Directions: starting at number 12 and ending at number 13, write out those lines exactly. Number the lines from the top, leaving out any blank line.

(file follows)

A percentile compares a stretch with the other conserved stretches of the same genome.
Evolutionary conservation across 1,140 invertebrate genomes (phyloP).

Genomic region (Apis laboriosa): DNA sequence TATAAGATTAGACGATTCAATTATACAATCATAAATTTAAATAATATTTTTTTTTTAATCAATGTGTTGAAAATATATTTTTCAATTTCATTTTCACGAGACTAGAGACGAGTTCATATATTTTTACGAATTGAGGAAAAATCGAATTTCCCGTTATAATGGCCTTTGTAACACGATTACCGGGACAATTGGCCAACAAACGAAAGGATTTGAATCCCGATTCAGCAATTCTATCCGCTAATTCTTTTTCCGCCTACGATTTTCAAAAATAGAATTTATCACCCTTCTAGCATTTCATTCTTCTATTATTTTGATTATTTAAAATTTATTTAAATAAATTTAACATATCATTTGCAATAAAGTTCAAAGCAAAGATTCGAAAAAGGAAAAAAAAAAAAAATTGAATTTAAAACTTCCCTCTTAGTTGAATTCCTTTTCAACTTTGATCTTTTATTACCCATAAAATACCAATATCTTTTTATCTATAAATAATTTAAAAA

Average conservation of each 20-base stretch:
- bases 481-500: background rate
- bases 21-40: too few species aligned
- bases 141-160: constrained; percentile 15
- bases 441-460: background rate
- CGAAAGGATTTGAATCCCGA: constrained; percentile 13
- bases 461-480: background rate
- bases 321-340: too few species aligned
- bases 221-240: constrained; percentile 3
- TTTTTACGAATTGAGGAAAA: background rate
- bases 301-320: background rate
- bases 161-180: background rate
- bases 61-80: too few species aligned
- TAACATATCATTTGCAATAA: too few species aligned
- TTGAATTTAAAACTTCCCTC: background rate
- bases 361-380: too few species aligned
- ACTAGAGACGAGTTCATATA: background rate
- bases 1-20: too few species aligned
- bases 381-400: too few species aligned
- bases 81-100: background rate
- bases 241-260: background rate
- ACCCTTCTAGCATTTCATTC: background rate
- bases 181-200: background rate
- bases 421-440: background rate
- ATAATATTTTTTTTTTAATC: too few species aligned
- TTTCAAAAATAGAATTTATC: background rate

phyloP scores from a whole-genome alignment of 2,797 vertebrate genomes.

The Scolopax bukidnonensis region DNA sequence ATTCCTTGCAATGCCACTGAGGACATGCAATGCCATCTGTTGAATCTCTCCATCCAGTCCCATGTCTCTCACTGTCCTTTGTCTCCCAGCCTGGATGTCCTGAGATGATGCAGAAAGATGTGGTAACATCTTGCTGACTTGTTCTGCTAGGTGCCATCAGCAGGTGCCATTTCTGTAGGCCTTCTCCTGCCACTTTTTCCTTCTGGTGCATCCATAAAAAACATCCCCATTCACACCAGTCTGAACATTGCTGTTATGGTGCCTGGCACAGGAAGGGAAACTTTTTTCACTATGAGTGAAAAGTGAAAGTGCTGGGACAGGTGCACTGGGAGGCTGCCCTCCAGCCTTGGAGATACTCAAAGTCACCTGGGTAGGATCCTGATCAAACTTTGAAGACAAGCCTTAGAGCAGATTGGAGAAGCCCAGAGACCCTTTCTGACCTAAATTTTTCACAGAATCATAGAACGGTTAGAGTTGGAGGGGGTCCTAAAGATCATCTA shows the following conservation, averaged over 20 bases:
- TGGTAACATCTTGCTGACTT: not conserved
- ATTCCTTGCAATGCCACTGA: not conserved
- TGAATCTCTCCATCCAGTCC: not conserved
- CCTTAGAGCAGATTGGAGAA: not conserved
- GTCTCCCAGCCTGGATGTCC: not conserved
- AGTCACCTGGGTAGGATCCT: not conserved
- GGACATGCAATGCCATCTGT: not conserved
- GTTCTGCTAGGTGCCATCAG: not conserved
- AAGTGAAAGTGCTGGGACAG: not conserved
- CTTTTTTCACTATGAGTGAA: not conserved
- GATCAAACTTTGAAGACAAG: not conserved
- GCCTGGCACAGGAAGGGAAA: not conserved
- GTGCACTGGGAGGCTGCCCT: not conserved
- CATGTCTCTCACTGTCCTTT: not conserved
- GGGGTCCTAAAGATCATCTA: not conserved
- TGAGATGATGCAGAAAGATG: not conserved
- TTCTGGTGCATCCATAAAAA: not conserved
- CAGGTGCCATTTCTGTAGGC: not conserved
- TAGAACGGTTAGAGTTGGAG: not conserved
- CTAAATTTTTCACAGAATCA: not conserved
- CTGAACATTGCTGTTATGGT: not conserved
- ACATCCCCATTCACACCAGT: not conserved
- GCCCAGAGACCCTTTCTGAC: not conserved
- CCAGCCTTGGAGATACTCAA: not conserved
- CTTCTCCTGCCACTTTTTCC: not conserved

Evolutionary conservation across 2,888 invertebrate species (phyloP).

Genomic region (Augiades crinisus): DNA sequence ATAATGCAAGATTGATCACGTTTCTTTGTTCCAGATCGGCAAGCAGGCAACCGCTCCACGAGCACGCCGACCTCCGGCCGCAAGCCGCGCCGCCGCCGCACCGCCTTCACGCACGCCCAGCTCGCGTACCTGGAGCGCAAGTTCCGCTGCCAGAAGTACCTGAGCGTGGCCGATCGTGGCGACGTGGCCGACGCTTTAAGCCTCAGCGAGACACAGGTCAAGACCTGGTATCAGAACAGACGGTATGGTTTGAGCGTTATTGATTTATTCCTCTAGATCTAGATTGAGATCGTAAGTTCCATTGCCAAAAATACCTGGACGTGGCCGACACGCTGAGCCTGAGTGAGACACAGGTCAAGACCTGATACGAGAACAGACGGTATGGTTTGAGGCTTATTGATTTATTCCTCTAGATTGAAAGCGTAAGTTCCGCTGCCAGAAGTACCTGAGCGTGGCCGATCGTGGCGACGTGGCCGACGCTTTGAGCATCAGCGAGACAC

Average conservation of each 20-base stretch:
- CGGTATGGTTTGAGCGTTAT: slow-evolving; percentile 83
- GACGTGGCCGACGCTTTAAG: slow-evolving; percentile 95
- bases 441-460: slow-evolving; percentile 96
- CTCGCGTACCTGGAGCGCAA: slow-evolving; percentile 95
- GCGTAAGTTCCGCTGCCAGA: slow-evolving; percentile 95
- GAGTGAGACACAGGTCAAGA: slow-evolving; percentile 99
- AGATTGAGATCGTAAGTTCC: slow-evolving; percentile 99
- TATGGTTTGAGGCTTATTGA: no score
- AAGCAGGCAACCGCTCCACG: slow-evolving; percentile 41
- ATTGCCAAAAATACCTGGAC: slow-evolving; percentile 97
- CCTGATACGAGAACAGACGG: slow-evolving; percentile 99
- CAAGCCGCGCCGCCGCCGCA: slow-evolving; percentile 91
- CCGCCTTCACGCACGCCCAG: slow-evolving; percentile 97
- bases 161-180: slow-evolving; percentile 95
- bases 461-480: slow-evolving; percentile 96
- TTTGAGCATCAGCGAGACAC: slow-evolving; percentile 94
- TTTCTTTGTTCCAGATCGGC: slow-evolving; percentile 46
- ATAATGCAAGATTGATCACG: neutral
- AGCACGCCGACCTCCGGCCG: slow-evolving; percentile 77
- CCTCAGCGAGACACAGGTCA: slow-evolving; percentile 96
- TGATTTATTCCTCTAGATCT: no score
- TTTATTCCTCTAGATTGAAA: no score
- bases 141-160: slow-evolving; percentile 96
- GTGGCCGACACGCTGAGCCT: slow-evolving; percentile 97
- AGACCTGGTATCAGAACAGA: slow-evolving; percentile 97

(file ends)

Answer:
- bases 221-240: constrained; percentile 3
- TTTTTACGAATTGAGGAAAA: background rate